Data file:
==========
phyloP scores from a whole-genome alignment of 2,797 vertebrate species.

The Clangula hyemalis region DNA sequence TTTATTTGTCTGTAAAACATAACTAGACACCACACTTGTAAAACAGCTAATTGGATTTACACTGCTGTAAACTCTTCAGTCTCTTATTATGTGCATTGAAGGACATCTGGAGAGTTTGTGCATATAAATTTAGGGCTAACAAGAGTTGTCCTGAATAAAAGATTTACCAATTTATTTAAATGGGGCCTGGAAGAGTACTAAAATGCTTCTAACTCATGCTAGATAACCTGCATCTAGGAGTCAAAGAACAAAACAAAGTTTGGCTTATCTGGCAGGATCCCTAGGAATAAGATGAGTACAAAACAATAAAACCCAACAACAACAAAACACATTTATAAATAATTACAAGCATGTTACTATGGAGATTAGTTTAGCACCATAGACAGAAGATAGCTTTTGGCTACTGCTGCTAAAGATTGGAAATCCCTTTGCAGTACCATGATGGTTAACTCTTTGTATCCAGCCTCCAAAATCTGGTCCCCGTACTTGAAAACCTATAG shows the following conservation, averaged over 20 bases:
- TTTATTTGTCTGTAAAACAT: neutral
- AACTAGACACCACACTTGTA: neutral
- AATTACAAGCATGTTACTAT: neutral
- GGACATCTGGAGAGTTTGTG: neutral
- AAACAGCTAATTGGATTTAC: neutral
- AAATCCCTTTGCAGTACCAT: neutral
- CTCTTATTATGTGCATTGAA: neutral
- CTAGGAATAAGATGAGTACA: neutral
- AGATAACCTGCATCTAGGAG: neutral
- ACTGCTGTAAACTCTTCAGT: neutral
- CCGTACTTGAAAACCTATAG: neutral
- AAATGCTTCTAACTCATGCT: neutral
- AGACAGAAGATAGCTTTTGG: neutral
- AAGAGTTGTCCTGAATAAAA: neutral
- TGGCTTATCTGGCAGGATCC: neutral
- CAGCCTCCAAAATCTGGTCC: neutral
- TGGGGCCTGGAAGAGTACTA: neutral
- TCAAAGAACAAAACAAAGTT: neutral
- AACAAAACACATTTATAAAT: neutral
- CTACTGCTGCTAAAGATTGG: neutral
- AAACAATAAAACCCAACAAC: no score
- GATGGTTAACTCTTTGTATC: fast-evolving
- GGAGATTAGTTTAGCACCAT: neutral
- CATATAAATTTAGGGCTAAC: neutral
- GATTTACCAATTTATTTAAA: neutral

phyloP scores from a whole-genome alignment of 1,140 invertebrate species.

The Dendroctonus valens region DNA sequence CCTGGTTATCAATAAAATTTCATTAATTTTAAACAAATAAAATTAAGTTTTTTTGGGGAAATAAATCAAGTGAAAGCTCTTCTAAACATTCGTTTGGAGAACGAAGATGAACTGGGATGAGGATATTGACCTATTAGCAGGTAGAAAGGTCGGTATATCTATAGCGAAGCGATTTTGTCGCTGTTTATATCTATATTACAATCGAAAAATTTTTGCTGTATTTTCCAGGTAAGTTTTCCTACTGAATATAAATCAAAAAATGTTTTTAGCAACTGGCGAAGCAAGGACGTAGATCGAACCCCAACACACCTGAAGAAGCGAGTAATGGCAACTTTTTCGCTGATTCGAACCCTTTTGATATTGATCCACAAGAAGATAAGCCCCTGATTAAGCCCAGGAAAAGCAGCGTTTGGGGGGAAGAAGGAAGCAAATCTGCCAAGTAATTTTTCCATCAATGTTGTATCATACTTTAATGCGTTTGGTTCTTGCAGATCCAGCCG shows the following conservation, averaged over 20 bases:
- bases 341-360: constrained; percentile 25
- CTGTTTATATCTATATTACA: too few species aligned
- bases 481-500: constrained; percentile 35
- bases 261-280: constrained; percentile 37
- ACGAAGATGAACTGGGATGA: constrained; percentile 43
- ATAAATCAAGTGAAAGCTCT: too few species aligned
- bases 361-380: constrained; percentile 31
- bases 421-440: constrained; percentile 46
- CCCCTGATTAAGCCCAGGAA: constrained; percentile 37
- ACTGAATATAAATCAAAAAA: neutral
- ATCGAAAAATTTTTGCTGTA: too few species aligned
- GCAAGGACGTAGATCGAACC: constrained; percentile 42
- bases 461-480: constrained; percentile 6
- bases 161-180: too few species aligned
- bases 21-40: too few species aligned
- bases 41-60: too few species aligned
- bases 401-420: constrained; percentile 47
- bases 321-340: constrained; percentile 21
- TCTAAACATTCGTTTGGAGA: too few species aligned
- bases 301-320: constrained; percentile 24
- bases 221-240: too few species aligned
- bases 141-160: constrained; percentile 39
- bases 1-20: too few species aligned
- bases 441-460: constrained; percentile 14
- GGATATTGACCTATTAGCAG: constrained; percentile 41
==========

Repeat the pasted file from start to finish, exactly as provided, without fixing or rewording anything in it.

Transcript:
phyloP scores from a whole-genome alignment of 2,797 vertebrate species.

The Clangula hyemalis region DNA sequence TTTATTTGTCTGTAAAACATAACTAGACACCACACTTGTAAAACAGCTAATTGGATTTACACTGCTGTAAACTCTTCAGTCTCTTATTATGTGCATTGAAGGACATCTGGAGAGTTTGTGCATATAAATTTAGGGCTAACAAGAGTTGTCCTGAATAAAAGATTTACCAATTTATTTAAATGGGGCCTGGAAGAGTACTAAAATGCTTCTAACTCATGCTAGATAACCTGCATCTAGGAGTCAAAGAACAAAACAAAGTTTGGCTTATCTGGCAGGATCCCTAGGAATAAGATGAGTACAAAACAATAAAACCCAACAACAACAAAACACATTTATAAATAATTACAAGCATGTTACTATGGAGATTAGTTTAGCACCATAGACAGAAGATAGCTTTTGGCTACTGCTGCTAAAGATTGGAAATCCCTTTGCAGTACCATGATGGTTAACTCTTTGTATCCAGCCTCCAAAATCTGGTCCCCGTACTTGAAAACCTATAG shows the following conservation, averaged over 20 bases:
- TTTATTTGTCTGTAAAACAT: neutral
- AACTAGACACCACACTTGTA: neutral
- AATTACAAGCATGTTACTAT: neutral
- GGACATCTGGAGAGTTTGTG: neutral
- AAACAGCTAATTGGATTTAC: neutral
- AAATCCCTTTGCAGTACCAT: neutral
- CTCTTATTATGTGCATTGAA: neutral
- CTAGGAATAAGATGAGTACA: neutral
- AGATAACCTGCATCTAGGAG: neutral
- ACTGCTGTAAACTCTTCAGT: neutral
- CCGTACTTGAAAACCTATAG: neutral
- AAATGCTTCTAACTCATGCT: neutral
- AGACAGAAGATAGCTTTTGG: neutral
- AAGAGTTGTCCTGAATAAAA: neutral
- TGGCTTATCTGGCAGGATCC: neutral
- CAGCCTCCAAAATCTGGTCC: neutral
- TGGGGCCTGGAAGAGTACTA: neutral
- TCAAAGAACAAAACAAAGTT: neutral
- AACAAAACACATTTATAAAT: neutral
- CTACTGCTGCTAAAGATTGG: neutral
- AAACAATAAAACCCAACAAC: no score
- GATGGTTAACTCTTTGTATC: fast-evolving
- GGAGATTAGTTTAGCACCAT: neutral
- CATATAAATTTAGGGCTAAC: neutral
- GATTTACCAATTTATTTAAA: neutral

phyloP scores from a whole-genome alignment of 1,140 invertebrate species.

The Dendroctonus valens region DNA sequence CCTGGTTATCAATAAAATTTCATTAATTTTAAACAAATAAAATTAAGTTTTTTTGGGGAAATAAATCAAGTGAAAGCTCTTCTAAACATTCGTTTGGAGAACGAAGATGAACTGGGATGAGGATATTGACCTATTAGCAGGTAGAAAGGTCGGTATATCTATAGCGAAGCGATTTTGTCGCTGTTTATATCTATATTACAATCGAAAAATTTTTGCTGTATTTTCCAGGTAAGTTTTCCTACTGAATATAAATCAAAAAATGTTTTTAGCAACTGGCGAAGCAAGGACGTAGATCGAACCCCAACACACCTGAAGAAGCGAGTAATGGCAACTTTTTCGCTGATTCGAACCCTTTTGATATTGATCCACAAGAAGATAAGCCCCTGATTAAGCCCAGGAAAAGCAGCGTTTGGGGGGAAGAAGGAAGCAAATCTGCCAAGTAATTTTTCCATCAATGTTGTATCATACTTTAATGCGTTTGGTTCTTGCAGATCCAGCCG shows the following conservation, averaged over 20 bases:
- bases 341-360: constrained; percentile 25
- CTGTTTATATCTATATTACA: too few species aligned
- bases 481-500: constrained; percentile 35
- bases 261-280: constrained; percentile 37
- ACGAAGATGAACTGGGATGA: constrained; percentile 43
- ATAAATCAAGTGAAAGCTCT: too few species aligned
- bases 361-380: constrained; percentile 31
- bases 421-440: constrained; percentile 46
- CCCCTGATTAAGCCCAGGAA: constrained; percentile 37
- ACTGAATATAAATCAAAAAA: neutral
- ATCGAAAAATTTTTGCTGTA: too few species aligned
- GCAAGGACGTAGATCGAACC: constrained; percentile 42
- bases 461-480: constrained; percentile 6
- bases 161-180: too few species aligned
- bases 21-40: too few species aligned
- bases 41-60: too few species aligned
- bases 401-420: constrained; percentile 47
- bases 321-340: constrained; percentile 21
- TCTAAACATTCGTTTGGAGA: too few species aligned
- bases 301-320: constrained; percentile 24
- bases 221-240: too few species aligned
- bases 141-160: constrained; percentile 39
- bases 1-20: too few species aligned
- bases 441-460: constrained; percentile 14
- GGATATTGACCTATTAGCAG: constrained; percentile 41